HT crops encouraged the use of herbicides sold as a package with the crop, resulting in herbicide-resistant weeds that demand yet more herbicides. But the increasing use of deadly herbicide and herbicide mixtures has failed to stall the advance of the dreaded palmer superweed that stops combine harvesters and break hand tools. At the same time, secondary pests such as the tarnished plant bug, against which Bt toxin is powerless, became the single most damaging insect for US cotton. The US corn belt, meanwhile, has been ravaged by yet another secondary pest, the western bean cutworm ( Striacosta albicosta ) . Farmers are at a loss to deal with the crisis. They are being advised by misguided academics to use an armoury of more deadly herbicides and insecticides that accomplishes little else than make bigger profits for the same agbiotech companies that sell them the offending GM crops. Those farmers that have held out against planting GM crops, or want to stop planting them, are finding it increasingly difficult, if not impossible to buy non-GM seeds, as corporations like Monsanto have been consolidating their monopoly on seeds in the mean time . In addition, they are offering new GM varieties with up to eight ‘stacked’ traits to keep farmers on the transgenic treadmill .
The situation is bad enough for farmers in the United States; but it has been deadly in India, where farmers do not have any state subsidies, unlike their counterparts in the USA, and many are already caught in a cycle of indebtedness from the ‘green revolution’ agriculture that depends on high chemical inputs.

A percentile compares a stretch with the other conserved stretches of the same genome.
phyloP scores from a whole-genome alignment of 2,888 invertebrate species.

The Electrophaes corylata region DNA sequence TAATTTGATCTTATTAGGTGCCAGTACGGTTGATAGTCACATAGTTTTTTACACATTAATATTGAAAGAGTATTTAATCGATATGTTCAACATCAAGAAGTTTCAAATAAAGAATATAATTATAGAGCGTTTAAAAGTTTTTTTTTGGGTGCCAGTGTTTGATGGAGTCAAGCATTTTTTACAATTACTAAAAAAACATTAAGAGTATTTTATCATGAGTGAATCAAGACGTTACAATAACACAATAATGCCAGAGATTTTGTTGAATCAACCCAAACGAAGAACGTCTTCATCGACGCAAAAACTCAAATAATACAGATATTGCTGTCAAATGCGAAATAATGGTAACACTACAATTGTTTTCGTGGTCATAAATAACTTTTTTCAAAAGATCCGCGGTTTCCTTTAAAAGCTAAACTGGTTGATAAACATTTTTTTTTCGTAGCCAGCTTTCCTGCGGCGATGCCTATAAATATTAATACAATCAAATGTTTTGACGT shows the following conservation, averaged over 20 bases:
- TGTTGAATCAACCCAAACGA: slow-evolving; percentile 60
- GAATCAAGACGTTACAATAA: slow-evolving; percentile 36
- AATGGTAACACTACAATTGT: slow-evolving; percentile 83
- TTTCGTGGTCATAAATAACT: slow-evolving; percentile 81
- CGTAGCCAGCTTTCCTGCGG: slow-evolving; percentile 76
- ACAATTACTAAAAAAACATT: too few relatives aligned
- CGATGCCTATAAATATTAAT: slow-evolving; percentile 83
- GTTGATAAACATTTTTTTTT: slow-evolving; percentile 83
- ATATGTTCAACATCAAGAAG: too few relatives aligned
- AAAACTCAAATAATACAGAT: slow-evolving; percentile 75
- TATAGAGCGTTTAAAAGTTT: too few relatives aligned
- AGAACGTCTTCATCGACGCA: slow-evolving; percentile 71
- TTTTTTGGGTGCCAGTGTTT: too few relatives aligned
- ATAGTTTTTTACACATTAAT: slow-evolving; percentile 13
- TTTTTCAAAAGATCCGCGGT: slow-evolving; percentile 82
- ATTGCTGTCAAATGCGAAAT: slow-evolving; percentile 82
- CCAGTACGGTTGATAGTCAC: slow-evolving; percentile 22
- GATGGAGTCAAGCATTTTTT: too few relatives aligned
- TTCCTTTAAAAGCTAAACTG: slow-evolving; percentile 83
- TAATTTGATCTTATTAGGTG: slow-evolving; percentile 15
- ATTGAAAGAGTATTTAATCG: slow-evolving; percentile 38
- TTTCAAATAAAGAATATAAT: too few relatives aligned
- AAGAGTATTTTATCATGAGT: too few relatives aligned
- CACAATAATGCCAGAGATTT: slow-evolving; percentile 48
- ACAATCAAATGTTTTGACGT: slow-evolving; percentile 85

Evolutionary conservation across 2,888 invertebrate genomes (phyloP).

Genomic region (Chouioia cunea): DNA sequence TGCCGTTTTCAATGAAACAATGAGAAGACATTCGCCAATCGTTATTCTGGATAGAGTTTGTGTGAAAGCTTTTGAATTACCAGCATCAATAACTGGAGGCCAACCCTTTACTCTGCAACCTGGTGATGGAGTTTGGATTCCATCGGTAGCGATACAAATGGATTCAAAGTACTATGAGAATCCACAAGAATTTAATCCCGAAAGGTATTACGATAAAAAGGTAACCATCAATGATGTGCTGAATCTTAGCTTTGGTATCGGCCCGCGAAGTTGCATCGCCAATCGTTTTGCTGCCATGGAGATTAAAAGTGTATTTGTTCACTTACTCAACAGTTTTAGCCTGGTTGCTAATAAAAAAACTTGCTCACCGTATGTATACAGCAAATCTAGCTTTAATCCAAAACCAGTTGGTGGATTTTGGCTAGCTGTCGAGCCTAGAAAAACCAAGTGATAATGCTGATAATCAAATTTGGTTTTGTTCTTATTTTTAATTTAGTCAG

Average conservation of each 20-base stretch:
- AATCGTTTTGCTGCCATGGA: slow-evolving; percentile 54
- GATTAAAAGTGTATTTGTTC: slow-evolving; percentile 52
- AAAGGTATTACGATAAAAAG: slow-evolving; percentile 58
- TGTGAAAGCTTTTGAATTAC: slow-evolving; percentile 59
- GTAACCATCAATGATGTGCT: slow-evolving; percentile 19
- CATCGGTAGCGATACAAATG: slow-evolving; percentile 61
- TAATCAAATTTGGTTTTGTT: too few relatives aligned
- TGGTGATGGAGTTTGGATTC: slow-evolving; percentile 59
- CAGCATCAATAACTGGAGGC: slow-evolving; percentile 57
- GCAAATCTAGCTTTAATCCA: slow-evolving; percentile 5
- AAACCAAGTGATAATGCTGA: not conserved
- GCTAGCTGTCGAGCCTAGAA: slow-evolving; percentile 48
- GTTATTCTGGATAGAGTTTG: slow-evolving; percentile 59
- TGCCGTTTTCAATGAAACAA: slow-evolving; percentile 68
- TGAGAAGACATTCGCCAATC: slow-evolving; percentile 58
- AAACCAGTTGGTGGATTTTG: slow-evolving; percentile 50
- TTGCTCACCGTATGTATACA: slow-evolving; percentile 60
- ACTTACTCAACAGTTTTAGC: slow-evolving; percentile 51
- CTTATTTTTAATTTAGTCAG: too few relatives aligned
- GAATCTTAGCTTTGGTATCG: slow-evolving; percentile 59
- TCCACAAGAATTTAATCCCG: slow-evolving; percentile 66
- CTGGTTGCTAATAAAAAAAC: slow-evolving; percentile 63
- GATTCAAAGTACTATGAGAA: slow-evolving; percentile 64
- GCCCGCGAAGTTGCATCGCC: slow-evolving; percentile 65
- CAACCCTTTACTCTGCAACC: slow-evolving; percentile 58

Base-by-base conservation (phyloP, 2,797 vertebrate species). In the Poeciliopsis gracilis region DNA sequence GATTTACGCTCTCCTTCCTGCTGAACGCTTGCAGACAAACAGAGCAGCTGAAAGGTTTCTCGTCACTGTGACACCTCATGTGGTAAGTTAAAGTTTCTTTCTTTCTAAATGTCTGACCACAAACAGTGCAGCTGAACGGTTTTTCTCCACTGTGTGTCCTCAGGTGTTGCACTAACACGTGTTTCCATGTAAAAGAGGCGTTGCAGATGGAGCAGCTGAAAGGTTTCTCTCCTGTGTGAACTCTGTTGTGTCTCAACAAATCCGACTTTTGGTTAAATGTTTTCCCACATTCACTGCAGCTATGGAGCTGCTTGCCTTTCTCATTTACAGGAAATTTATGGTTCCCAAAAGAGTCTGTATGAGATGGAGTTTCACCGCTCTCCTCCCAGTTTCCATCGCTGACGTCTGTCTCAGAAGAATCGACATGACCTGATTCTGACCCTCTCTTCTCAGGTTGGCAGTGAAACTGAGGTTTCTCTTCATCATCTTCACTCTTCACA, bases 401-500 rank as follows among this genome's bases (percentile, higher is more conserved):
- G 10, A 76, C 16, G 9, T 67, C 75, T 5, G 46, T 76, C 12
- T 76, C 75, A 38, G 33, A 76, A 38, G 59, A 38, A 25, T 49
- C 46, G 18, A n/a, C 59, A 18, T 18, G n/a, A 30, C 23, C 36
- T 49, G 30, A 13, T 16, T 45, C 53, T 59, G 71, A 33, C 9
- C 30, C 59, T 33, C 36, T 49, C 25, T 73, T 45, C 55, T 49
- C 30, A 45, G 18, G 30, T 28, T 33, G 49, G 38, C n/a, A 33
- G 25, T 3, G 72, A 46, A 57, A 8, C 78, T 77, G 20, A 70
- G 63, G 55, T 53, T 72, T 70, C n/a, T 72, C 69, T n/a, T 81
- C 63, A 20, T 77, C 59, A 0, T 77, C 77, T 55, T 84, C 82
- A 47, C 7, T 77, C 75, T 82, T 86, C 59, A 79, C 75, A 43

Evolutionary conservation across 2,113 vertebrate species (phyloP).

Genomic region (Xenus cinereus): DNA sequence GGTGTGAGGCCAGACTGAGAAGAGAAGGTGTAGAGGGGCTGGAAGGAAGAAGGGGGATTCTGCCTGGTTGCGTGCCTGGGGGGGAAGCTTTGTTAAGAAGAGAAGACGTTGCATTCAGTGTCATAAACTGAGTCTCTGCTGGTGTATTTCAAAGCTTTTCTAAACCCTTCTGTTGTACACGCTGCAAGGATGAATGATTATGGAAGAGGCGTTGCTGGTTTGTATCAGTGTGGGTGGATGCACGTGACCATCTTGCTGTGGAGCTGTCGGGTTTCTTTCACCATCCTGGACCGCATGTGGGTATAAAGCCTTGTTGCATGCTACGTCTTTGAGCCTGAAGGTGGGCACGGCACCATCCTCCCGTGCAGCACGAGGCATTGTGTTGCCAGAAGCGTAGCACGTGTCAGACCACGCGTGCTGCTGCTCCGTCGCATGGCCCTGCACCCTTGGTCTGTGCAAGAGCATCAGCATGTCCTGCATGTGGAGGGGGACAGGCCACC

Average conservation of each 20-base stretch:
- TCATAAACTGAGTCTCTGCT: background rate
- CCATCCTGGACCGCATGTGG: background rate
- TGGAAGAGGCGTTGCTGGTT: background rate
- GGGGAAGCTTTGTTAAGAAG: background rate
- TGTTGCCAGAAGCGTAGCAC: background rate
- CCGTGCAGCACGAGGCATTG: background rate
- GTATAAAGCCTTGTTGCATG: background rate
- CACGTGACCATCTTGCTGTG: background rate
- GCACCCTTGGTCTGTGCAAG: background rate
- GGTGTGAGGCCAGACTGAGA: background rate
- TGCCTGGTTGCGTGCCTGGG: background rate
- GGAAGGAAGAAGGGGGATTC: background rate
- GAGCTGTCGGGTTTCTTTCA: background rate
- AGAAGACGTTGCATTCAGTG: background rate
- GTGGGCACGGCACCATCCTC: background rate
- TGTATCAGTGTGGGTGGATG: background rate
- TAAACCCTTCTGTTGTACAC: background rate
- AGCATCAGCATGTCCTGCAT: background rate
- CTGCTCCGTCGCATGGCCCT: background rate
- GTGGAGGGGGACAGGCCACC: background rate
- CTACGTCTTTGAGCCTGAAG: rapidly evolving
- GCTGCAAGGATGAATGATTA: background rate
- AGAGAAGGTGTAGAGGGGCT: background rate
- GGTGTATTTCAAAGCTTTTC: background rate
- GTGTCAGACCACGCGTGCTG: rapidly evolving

Written by laudyms
May 6, 2010 at 10:28 am
The world may be on the brink of biological disaster after news that a third of US bee colonies did not survive the winter
The Observer, Sunday 2 May 2010
Disturbing evidence that honeybees are in terminal decline has emerged from the United States where, for the fourth year in a row, more than a third of colonies have failed to survive the winter.
The decline of the country’s estimated 2.4 million beehives began in 2006, when a phenomenon dubbed colony collapse disorder (CCD) led to the disappearance of hundreds of thousands of colonies. Since then more than three million colonies in the US and billions of honeybees worldwide have died and scientists are no nearer to knowing what is causing the catastrophic fall in numbers.
The number of managed honeybee colonies in the US fell by 33.8% last winter, according to the annual survey by the Apiary Inspectors of America and the US government’s Agricultural Research Service (ARS).